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Government-Owned Inventions; Availability for Licensing

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National Institutes of Health, Public Health Service, HHS.




The inventions listed below are owned by an agency of the U.S. Government and are available for licensing in the U.S. in accordance with 35 U.S.C. 207 to achieve expeditious commercialization of results of federally funded research and development. Foreign patent applications are filed on selected inventions to extend market coverage for companies and may also be available for licensing.


Licensing information and copies of the U.S. patent applications listed below may be obtained by writing to the indicated licensing contact at the Office of Technology Transfer, National Institutes of Health, 6011 Executive Boulevard, Suite 325, Rockville, Maryland 20852-3804; telephone: 301/496-7057; fax: 301/402-0220. A signed Confidential Disclosure Agreement will be required to receive copies of the patent applications.

Novel Inhibitors of Bone Morphogenetic Proteins

Description of Technology: Bone Morphogenetic Proteins (BMPs) are signaling molecules that are central in a variety of biological processes, but were first recognized for their role in inducing bone and cartilage development. Abnormal BMP signaling has been implicated in the pathogenesis of a class of joint disorders known as spondyloarthropathies which includes Start Printed Page 21373ankylosing spondylitis, psoriatic arthritis, reactive arthritis, and arthritis associated with inflammatory bowel disease. Therefore, inhibitors and modulators of BMP signaling may be useful in managing these disorders. Moreover, the BMPs and their antagonists have now been implicated in myriad cell and tissue differentiation and fate specification processes, extending their utility far beyond orthopedic and rheumatologic applications. Scientists at the Food and Drug Administration, National Institutes of Health and Katholieke Universiteit Leuven have discovered a novel inhibitor of BMPs called Secreted Modular Calcium Binding protein (SMOC) which is unrelated to known BMP inhibitors.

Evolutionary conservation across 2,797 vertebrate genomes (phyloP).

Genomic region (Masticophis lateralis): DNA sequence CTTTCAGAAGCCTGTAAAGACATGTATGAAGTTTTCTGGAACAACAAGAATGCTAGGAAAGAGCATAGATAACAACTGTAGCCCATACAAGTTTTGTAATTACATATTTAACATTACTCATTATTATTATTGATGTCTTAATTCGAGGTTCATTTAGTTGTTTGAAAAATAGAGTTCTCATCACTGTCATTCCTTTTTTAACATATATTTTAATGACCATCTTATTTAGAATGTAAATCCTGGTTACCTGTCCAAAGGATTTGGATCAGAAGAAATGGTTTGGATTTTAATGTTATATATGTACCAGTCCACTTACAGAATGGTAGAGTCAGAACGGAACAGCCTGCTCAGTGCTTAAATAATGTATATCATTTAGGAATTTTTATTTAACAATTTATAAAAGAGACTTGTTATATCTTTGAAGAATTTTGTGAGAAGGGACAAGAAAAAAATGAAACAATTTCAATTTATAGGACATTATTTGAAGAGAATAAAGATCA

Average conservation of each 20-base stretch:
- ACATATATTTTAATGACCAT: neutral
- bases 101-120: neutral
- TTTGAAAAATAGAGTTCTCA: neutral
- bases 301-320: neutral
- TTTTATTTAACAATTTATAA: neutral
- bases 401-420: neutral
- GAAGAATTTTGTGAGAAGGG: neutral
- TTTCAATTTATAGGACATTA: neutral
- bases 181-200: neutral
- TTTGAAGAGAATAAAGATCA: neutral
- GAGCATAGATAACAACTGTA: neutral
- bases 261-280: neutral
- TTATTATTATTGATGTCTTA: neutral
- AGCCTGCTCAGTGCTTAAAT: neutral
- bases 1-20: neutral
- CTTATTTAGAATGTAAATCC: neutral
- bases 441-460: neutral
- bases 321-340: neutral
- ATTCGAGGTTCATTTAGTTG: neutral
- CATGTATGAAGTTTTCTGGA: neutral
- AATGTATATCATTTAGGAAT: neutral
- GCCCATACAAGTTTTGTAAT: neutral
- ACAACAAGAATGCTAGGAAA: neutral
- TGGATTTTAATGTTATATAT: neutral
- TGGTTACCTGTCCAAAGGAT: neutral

This technology relates to a method for treating disorders including joint disorders by administering a SMOC polypeptide to induce intracellular mitogen activated protein (MAP) kinase activity to effect a reduction of BMP signaling activity in the cells of a patient. It also encompasses methods to manipulate differentiation processes regulated by BMPs. One prominent example is the specification of neural, as opposed to epithelial, cell fate.


  • Treatment of joint diseases.
  • Manipulation of tissue fate specification in vitro, alone or in combination with other materials, in production of therapeutic cells and tissues.


  • Ability to interrupt BMP signaling by a novel mechanism;
  • Predictable synergy with other BMP antagonists;
  • No indication of being immunosuppressive;
  • In some instances SMOC is associated with extracellular matrix molecules, allowing for spatially restricted BMP antagonism not possible with diffusible factors such as noggin.

Development Status: Early stage.

Market: Modulation of BMP signaling by secreted inhibitors is involved in formation of the body axis, limbs and joints, all organs, and nervous tissue, to name a few. The applications of SMOC in conjunction with other growth factors in vitro in various developmental programs to produce therapeutic cells and/or tissues are therefore numerous. In addition, BMPs are involved in many disorders in man, and modulating their activities may provide a therapeutic benefit for a number of diseases and disorders such as arthritis and spondyloarthropathies.